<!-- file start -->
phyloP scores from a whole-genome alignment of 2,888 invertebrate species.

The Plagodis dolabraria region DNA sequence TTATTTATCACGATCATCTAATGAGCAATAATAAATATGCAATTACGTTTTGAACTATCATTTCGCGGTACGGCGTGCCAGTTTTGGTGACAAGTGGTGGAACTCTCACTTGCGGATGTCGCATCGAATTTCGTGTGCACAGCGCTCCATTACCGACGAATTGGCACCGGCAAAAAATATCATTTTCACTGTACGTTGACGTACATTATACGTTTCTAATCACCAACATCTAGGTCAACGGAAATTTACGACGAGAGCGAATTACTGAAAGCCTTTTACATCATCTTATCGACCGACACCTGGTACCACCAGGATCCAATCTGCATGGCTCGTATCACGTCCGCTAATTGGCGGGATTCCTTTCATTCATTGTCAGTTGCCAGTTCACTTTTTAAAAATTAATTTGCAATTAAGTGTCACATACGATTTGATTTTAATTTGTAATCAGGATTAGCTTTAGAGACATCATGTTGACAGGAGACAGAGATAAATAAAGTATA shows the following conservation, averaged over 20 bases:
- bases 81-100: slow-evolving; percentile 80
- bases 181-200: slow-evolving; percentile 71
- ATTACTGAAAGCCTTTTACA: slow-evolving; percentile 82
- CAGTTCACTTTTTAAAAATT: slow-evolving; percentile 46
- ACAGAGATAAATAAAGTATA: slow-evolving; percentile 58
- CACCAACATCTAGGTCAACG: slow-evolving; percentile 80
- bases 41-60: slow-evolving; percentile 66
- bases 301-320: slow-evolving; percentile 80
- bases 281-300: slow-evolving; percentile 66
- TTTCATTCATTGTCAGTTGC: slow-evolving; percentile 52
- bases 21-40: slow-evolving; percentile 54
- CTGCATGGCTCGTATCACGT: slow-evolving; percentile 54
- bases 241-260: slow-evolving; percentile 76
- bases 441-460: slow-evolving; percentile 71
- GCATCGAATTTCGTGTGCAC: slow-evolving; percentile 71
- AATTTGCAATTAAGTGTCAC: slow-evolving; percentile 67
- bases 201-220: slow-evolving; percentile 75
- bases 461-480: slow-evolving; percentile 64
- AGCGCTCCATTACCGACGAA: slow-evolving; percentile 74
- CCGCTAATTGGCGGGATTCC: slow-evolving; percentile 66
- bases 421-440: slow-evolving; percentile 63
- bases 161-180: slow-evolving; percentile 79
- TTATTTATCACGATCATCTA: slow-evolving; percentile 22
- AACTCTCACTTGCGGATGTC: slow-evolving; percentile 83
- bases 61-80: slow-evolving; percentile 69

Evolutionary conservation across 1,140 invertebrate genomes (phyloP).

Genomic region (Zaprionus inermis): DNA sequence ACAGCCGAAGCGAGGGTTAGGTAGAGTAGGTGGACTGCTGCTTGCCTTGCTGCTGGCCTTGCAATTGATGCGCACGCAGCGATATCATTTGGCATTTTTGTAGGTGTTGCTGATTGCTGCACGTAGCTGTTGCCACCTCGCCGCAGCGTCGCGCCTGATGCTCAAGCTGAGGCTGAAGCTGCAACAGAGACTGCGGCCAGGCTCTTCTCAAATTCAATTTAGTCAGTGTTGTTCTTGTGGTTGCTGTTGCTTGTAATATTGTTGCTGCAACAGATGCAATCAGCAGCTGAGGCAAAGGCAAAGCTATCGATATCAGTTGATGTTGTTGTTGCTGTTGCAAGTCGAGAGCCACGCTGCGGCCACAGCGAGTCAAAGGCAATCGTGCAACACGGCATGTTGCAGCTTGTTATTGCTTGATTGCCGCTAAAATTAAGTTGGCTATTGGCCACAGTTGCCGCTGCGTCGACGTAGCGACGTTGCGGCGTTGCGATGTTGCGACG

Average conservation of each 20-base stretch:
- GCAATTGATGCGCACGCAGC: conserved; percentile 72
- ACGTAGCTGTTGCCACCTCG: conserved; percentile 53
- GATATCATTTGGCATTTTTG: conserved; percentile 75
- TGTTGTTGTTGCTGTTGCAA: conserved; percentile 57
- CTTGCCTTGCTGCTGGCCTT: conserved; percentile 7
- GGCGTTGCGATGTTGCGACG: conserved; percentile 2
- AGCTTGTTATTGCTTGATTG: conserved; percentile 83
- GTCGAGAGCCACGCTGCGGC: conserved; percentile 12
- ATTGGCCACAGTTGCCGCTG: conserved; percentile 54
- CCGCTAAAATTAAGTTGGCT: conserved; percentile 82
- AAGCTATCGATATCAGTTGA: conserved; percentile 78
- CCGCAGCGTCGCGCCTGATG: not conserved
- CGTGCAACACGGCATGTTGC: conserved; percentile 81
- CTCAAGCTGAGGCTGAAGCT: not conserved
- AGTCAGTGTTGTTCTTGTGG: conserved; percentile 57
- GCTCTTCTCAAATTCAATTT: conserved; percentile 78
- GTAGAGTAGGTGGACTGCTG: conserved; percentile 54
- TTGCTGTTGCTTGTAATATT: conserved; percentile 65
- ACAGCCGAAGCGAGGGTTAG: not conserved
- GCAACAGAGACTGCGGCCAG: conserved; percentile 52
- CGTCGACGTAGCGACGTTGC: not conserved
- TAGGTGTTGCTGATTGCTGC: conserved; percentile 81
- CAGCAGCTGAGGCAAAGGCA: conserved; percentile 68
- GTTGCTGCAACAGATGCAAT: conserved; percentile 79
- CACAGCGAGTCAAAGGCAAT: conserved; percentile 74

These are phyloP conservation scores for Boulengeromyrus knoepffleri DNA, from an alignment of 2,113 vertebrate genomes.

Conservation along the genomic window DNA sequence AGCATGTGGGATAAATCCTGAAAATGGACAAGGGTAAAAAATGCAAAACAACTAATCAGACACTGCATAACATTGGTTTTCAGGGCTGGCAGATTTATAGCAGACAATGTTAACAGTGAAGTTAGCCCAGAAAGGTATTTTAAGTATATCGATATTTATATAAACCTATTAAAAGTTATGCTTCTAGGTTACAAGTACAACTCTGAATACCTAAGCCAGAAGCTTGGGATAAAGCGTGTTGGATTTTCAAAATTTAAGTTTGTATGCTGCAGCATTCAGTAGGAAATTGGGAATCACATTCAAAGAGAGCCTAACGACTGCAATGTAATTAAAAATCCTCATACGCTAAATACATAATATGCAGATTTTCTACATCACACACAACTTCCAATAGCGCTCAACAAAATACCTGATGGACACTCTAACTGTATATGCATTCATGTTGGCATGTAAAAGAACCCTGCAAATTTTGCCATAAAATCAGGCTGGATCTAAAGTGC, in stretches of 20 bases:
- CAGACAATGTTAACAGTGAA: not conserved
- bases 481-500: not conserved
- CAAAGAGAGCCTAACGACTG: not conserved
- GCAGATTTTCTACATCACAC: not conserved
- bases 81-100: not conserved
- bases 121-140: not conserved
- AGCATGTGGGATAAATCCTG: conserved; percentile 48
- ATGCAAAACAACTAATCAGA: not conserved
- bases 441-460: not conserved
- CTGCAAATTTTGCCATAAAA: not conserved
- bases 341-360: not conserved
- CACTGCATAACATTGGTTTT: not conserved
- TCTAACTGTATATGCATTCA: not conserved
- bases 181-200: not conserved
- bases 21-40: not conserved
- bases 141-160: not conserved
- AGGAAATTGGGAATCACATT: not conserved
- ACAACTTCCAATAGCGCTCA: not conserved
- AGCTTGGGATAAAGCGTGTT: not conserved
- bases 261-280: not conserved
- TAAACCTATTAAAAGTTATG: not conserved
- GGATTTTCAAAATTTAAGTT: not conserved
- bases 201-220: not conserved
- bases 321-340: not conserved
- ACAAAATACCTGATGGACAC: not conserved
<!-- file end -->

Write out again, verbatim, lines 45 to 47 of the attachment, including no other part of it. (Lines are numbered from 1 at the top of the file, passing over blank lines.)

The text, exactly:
- AGTCAGTGTTGTTCTTGTGG: conserved; percentile 57
- GCTCTTCTCAAATTCAATTT: conserved; percentile 78
- GTAGAGTAGGTGGACTGCTG: conserved; percentile 54